Friday, September 07, 2007

Dead C

Future Artists
When it comes to listening to the Dead C you are faced with two options. The first way is total and complete submission. In this method you dim the lights, pop a few Benadryl or what ever your cold medicine of choices is, lay back and let the squeals of feedback and snail-paced percussion take you over until you fall asleep or achieve a state of total oneness with the universe.

Listening this way is quite relaxing and therapeutic. Despite the atonal quality of the music, if one commits to listening to an entire album in one sitting, one becomes taken over with a state of inner peace.

The second way, and the more productive way of listening to the Dead C, is to use it as sonic tapestry while one engages in boring or tedious work. Vacuuming blends well with the hums, squeals and thuds of the music. Doing one’s dishes is an excellent idea. The thuds and crashes in the sink are just as random as some of Robbie’s drumming seems.

The Dead C have now entered their twentieth year of existence. Over that time they have produced a body of work that is most challenging, yet very engaging. While you have to be in the right mood or state of mind, having taken the cold medicine of your choice (see liner notes for vain, erudite and stupid) it can be an amazing experience.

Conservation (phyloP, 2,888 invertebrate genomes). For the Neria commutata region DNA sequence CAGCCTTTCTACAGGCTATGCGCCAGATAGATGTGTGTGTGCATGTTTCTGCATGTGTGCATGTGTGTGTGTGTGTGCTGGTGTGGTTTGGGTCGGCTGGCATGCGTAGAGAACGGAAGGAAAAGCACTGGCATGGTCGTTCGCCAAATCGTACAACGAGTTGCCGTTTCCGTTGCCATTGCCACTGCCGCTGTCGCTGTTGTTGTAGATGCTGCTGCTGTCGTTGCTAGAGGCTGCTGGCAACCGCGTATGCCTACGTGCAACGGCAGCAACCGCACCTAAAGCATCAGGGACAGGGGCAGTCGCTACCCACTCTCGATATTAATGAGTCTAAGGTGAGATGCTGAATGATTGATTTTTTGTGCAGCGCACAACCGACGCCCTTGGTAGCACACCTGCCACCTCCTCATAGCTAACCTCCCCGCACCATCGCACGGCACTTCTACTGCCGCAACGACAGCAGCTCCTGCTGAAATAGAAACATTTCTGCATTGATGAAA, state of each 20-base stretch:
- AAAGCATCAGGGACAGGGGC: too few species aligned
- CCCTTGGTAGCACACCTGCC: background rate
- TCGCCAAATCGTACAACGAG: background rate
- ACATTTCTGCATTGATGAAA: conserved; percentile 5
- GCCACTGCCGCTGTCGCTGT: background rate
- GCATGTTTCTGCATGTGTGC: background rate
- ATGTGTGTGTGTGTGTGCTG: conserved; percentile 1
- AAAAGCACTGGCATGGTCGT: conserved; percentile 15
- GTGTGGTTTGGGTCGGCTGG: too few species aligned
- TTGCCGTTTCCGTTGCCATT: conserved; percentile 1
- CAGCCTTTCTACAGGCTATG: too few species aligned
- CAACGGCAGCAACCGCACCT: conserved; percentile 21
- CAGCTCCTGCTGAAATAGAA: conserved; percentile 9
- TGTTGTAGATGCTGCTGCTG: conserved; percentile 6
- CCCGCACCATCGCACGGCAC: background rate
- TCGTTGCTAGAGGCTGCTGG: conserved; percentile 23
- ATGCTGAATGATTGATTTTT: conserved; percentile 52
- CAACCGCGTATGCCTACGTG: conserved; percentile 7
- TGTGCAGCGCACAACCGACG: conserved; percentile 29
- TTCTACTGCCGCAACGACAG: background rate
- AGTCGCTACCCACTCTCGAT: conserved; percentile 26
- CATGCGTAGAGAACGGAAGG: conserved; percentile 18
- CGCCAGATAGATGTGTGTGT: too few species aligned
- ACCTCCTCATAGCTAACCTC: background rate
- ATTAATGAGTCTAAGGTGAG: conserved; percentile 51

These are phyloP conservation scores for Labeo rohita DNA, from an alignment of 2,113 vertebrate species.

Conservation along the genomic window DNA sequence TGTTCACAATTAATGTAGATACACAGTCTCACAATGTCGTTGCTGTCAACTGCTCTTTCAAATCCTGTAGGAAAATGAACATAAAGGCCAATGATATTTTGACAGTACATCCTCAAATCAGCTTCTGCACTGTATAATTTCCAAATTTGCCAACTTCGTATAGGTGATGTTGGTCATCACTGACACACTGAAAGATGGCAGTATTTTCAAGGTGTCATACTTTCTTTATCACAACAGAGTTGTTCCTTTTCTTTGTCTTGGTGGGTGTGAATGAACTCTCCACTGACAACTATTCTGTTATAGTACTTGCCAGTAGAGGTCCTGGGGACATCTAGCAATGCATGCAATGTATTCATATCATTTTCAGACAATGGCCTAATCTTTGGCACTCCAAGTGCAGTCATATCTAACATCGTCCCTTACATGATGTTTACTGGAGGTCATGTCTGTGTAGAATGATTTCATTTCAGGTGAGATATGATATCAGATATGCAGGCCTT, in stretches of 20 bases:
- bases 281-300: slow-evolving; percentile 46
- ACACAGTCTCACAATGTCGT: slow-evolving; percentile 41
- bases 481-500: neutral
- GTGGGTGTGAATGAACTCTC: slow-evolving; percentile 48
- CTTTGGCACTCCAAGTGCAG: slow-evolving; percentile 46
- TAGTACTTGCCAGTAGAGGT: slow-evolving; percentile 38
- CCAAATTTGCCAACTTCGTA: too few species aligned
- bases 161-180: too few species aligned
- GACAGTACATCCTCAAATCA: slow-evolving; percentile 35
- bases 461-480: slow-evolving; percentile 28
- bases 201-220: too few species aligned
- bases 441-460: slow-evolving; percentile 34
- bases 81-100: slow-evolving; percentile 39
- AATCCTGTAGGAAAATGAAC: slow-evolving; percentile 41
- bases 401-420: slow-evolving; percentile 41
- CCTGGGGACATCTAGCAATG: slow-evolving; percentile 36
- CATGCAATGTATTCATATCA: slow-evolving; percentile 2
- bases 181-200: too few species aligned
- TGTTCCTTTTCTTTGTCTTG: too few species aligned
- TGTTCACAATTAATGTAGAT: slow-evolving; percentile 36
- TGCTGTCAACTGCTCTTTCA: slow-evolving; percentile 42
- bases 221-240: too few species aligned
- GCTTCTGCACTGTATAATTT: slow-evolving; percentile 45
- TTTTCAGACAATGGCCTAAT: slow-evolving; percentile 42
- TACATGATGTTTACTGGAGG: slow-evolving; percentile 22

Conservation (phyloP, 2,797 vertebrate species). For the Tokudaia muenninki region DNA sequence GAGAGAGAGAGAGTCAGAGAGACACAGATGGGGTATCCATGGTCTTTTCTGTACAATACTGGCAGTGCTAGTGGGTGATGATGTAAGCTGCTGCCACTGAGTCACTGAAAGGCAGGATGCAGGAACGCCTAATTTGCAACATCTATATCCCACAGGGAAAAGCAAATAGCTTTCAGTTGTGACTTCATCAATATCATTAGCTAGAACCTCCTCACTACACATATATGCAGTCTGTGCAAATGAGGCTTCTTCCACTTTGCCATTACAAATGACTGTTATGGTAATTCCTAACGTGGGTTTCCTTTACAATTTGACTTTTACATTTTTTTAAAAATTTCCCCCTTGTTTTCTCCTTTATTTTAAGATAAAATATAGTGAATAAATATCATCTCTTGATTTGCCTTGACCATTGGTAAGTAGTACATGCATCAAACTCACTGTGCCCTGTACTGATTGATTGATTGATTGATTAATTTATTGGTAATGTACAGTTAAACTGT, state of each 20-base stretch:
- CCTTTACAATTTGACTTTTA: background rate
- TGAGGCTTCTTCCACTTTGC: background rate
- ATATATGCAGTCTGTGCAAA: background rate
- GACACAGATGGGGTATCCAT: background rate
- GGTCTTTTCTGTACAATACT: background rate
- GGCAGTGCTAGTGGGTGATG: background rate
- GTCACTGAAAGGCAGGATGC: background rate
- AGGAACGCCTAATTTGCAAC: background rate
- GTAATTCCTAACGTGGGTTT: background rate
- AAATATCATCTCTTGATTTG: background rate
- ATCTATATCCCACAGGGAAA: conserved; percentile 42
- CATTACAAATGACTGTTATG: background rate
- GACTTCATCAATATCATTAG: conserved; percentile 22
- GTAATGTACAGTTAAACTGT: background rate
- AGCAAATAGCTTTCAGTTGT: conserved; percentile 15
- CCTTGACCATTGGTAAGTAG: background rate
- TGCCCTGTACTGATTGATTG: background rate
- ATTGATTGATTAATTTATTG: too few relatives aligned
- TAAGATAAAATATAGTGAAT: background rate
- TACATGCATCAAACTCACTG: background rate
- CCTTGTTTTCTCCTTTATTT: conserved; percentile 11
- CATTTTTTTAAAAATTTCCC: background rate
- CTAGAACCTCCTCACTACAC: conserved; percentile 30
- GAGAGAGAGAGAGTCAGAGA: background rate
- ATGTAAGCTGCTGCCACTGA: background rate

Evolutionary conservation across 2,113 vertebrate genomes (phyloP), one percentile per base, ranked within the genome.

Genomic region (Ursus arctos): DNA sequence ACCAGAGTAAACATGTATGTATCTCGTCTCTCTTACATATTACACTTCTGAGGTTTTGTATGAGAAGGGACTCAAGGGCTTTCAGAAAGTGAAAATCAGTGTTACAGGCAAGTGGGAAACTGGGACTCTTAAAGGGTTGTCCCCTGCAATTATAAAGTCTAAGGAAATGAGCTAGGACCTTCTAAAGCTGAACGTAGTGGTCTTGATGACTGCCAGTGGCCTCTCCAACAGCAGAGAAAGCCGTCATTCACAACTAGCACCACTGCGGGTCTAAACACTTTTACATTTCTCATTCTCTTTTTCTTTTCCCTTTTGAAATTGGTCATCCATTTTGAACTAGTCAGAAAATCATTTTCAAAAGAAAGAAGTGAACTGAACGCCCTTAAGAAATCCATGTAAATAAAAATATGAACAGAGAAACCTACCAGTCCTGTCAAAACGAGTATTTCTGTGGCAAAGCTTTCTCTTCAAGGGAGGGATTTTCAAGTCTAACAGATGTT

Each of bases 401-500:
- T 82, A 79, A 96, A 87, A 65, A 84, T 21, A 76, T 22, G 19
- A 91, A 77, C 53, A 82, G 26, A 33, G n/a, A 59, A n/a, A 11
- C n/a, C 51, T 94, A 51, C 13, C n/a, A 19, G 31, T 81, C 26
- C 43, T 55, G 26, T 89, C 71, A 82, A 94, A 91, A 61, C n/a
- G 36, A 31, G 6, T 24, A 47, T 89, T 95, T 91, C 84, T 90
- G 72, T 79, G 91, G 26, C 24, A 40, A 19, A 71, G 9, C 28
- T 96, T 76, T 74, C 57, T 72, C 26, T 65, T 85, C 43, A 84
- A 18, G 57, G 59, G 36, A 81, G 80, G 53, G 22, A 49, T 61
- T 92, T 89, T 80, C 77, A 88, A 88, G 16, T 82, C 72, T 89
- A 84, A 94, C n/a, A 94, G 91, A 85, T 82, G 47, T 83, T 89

The first song on the disc “AMM of Punk Rock,” at thirteen minutes and twenty three seconds, is leaning more towards the AMM side of the fence. If you do not know who AMM is I am not going to tell you. The track itself sounds like huge lumbering power generators heard through post-apocalyptic bomb shelter walls. Yeats’ drumming is so sparse on the track it is almost nonexistent. Morley and Russell provide howling guitars and electronics that seem to be in their violent death throes. The sound is so stripped down it is almost skeletal. Instead of the gurgling bleats of electronics being used as random elements, they seemed to be tightly controlled and precisely deployed. Like almost all great “Harsh” sounding bands, all the chaos is used to obscure the stunning core that is the heart of the music.

The Magicians is the only “song” on the disc. I love abstract atonal noise as much as the next dude (and I really do), but can one imagine how fucking cool a disc full of the Dead C’s very special brand of pop would be?

The song “Eternity” is not a tribute to the Calvin Klein scent, I don’t think. While the song is long, it does not last an eternity -- more like 2 minutes longer than a quarter hour. The jam is a slow burn, but a burn well worth hearing until the end when all the carbon bonds are broken and there is nothing left but a pile of ash.

While the record is challenging (well duh, it is a Dead C record) with repeated listens one notices subtle and complex variations and patterns. The Dead C is like an old sweater one might find in a Dunedin thrift shop. It might have holes, if you pull on the wrong thread it might unravel, and it might look ghastly to others, but it keeps one warm and oh so happy. (BaDaBing) (Dan Cohoon)